There are certain names in the history of Halo esports that will outlive many of us. Names like Final Boss from the days of Halo 2, and Evil Geniuses from Halo 2: Anniversary. These names are cloaked in a powerful aura of words such as dominant, greatness, and legacy. Since solidifying their new roster of Paul "Snakebite" Duarte, Matthew "Royal 2" Fiorante, Bradley "Frosty" Bergstrom, and TJ "Lethul" Campbell, Counter Logic Gaming have been knighted with some of these words as well.
The road to recognition didn't start smoothly, though. Lethul sent shockwaves throughout the competitive Halo landscape this past January when he decided to leave champion team Evil Geniuses to join persistent runner-ups CLG. His decision was surrounded with doubters questioning whether or not that was the right move. The new roster's first event, X Games Aspen, only fueled those doubts when CLG lost to EG in Game 7 of the Gold Medal match to earn a Silver Medal.
CLG would not lose a series again for the next six months.
They dominated the North American Regionals, then established their dominance on a global scale at the Halo World Championships. Not only did they make their way to the grand finals with relative ease, but they made a statement by sweeping their opposing finalists, Team Allegiance, 4-0. When many did not think that this team could get any better, it did. CLG went through the entire offseason without dropping a single scrim, and entered the first season of the Halo Championship Series Pro League as clear favorites to win yet again. The season went on as many expected; CLG only dropped one single map in the first three weeks of the season and swept Team Liquid, Evil Geniuses, Team Allegiance, Enigma 6, and Cloud9 along the way.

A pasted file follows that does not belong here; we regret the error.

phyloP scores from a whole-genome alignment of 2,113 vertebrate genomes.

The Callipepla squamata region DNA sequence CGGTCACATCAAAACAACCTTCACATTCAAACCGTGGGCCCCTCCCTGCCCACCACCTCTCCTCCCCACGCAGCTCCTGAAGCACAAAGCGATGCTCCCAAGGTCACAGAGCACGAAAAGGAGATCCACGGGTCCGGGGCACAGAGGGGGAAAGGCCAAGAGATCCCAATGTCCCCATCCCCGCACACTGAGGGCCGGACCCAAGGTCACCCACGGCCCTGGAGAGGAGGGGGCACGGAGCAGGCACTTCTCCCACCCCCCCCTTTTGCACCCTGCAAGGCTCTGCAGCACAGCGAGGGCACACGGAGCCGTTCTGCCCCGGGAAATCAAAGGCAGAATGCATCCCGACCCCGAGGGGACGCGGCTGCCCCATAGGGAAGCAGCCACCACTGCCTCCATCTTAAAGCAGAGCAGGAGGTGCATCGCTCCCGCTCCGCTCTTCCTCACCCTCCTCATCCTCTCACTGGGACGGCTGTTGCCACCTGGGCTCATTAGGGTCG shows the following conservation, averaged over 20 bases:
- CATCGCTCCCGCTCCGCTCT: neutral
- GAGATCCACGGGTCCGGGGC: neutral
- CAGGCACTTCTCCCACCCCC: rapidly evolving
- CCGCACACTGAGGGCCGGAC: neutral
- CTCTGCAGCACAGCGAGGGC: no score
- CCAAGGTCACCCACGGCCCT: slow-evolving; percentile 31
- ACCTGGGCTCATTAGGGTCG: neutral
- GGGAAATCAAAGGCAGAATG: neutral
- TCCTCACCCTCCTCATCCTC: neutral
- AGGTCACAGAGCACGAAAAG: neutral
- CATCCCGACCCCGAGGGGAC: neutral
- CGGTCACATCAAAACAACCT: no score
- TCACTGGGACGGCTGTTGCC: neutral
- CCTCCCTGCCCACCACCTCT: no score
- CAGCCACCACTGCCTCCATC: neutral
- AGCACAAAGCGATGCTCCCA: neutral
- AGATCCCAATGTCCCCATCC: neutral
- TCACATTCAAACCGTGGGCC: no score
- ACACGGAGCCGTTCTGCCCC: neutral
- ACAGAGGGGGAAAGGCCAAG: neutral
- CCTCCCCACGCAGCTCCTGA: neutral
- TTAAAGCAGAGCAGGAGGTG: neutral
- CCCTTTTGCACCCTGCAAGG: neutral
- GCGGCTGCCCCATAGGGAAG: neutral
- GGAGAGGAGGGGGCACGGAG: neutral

Many among the community were making comparisons to some of the great teams in Halo history, and some were going so far as to ask, "Will CLG ever lose again?"
CLG's schedule for Week 4 included a new opponent in Team EnVyUs and a rematch against Enigma 6. nV was on a four-series win streak and was getting into a good rhythm when they clashed against the CLG juggernauts, and that momentum showed when they played. CLG found themselves in a Game 5 scenario for the first time all season and survived the scare. CLG won Game 5, but the cracks in their armor started to show. The next day, CLG went on to play Enigma 6 again and had its first loss of the season.
Although CLG bounced back after their loss to E6, their performance was not nearly as dominating as it was at the beginning of the season. CLG has lost nine maps since week 1, and eight of those nine have come since the beginning of week 4. Still, CLG is very likely to successfully defend the legacy they have been building upon for months.
Behind the winning record is, of course, a top-notch team. The leader of the defending world champions, Snakebite, started competing at a very young age and has a deep roster with him that seems to understand Halo in a way that's well beyond that of other teams. Snakebite and the rest of CLG have an aggressive playstyle and an emotionless demeanor that overwhelms opponents. Royal 2 has a knack for highlight plays and coming in with the lowest number of deaths on his team by a landslide; he backs these achievements with a team-leading 1.4 KD. Frosty is well known for his deep knowledge of the maps and using it to his advantage, while Lethul is not far behind with a 1.2 KD of his own and leads the team with 451 assists this season. Although fully capable of doing so, CLG does not make their living with flashy highlights and plays. CLG asserts their dominance by having complete methodical control from beginning to end.
Counter Logic Gaming takes on the newly acquired Cloud9 roster to kick off their Summer Finals weekend. CLG has a 2-0 record and an overall 6-1 map record against C9. If their previous performances are any indication of how this weekend will go, the question people will be asking will not be "Did CLG win?" but "Who finished second?"